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Immunity. 2015 Mar 17;42(3):443-56. doi: 10.1016/j.immuni.2015.02.008.

Cytomegalovirus infection drives adaptive epigenetic diversification of NK cells with altered signaling and effector function.

Author information

1
Centre for Infectious Medicine, Department of Medicine, Karolinska Institutet, Karolinska University Hospital Huddinge, 14186 Stockholm, Sweden.
2
Centre for Infectious Medicine, Department of Medicine, Karolinska Institutet, Karolinska University Hospital Huddinge, 14186 Stockholm, Sweden; Division of Hematology, Oncology and Transplantation, Department of Medicine, University of Minnesota Cancer Center, Minneapolis, MN 55455, USA.
3
Childhood Cancer Research Unit, Department of Women's and Children's Health, Karolinska Institutet, Karolinska University Hospital Solna, 17164 Stockholm, Sweden; Clinical Genetics Unit, Department of Molecular Medicine and Surgery, and Center for Molecular Medicine, Karolinska Institutet, Karolinska University Hospital Solna, 14186 Stockholm, Sweden.
4
Division of Hematology, Oncology and Transplantation, Department of Medicine, University of Minnesota Cancer Center, Minneapolis, MN 55455, USA.
5
Department of Clinical Immunology and Transfusion Medicine, Karolinska Institutet, Karolinska University Hospital Huddinge, 14186 Stockholm, Sweden.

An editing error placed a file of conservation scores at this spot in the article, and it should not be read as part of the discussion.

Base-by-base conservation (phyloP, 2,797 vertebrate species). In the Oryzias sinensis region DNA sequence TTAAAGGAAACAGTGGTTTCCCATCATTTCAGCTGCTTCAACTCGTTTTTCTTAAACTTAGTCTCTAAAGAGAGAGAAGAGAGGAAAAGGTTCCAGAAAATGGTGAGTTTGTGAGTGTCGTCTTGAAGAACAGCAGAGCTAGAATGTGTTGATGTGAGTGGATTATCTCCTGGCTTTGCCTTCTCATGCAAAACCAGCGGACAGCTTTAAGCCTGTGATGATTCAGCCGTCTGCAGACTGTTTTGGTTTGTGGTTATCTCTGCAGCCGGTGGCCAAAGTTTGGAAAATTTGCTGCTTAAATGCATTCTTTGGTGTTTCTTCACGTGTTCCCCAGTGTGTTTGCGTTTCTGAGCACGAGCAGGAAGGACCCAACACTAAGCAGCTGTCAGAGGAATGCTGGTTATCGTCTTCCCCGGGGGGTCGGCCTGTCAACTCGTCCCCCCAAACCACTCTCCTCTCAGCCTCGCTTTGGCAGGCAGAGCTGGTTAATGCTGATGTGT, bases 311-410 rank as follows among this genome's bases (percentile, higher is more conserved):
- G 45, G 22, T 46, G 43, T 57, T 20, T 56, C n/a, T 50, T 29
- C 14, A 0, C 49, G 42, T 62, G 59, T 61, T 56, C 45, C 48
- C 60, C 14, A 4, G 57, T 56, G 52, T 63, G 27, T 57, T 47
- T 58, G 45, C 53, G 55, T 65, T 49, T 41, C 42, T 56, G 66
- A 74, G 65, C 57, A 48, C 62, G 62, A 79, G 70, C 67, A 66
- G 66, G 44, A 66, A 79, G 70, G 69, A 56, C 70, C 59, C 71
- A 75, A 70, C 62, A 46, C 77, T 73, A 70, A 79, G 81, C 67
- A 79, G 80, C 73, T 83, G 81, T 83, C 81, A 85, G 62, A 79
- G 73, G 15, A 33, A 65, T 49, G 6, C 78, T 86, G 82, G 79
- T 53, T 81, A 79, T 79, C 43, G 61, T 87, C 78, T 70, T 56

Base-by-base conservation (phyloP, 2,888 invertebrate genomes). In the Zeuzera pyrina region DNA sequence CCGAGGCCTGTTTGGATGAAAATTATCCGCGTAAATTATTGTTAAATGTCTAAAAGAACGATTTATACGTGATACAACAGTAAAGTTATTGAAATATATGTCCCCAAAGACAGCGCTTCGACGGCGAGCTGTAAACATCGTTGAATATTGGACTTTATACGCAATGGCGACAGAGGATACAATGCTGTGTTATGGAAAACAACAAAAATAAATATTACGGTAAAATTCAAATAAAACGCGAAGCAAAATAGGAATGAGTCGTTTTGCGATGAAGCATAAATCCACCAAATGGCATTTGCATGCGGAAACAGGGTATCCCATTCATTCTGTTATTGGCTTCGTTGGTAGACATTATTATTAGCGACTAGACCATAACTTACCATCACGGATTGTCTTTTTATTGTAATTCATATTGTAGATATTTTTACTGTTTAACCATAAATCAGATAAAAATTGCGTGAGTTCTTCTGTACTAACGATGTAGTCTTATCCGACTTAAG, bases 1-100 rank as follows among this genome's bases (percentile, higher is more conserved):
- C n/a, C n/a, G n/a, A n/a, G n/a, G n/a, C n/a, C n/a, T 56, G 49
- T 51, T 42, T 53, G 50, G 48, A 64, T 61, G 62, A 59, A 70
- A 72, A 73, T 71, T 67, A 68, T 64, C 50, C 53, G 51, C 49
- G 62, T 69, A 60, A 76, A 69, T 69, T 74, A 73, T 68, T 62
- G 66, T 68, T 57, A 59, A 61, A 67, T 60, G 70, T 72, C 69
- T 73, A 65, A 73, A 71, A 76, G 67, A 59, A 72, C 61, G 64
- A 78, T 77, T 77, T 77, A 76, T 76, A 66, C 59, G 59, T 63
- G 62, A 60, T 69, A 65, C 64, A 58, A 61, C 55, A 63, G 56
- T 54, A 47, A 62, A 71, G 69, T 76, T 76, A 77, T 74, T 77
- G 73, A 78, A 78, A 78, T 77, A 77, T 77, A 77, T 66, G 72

6
Department of Laboratory Medicine, Karolinska Institutet, Karolinska University Hospital Huddinge, 14186 Stockholm, Sweden.
7
Centre for Infectious Medicine, Department of Medicine, Karolinska Institutet, Karolinska University Hospital Huddinge, 14186 Stockholm, Sweden; K.G. Jebsen Center for Cancer Immunotherapy, Institute of Clinical Medicine, University of Oslo, 0310 Oslo, Norway; Department of Immunology, Institute for Cancer Research, Oslo University Hospital, 0310 Oslo, Norway.
8
Centre for Infectious Medicine, Department of Medicine, Karolinska Institutet, Karolinska University Hospital Huddinge, 14186 Stockholm, Sweden; Broegelmann Research Laboratory, Department of Clinical Sciences, University of Bergen, 5021 Bergen, Norway. Electronic address: yenan.bryceson@ki.se.

Abstract

The mechanisms underlying human natural killer (NK) cell phenotypic and functional heterogeneity are unknown. Here, we describe the emergence of diverse subsets of human NK cells selectively lacking expression of signaling proteins after human cytomegalovirus (HCMV) infection. The absence of B and myeloid cell-related signaling protein expression in these NK cell subsets correlated with promoter DNA hypermethylation. Genome-wide DNA methylation patterns were strikingly similar between HCMV-associated adaptive NK cells and cytotoxic effector T cells but differed from those of canonical NK cells. Functional interrogation demonstrated altered cytokine responsiveness in adaptive NK cells that was linked to reduced expression of the transcription factor PLZF. Furthermore, subsets of adaptive NK cells demonstrated significantly reduced functional responses to activated autologous T cells. The present results uncover a spectrum of epigenetically unique adaptive NK cell subsets that diversify in response to viral infection and have distinct functional capabilities compared to canonical NK cell subsets.

PMID:
25786176
PMCID:
PMC4612277
DOI:
10.1016/j.immuni.2015.02.008
[Indexed for MEDLINE]
Free PMC Article

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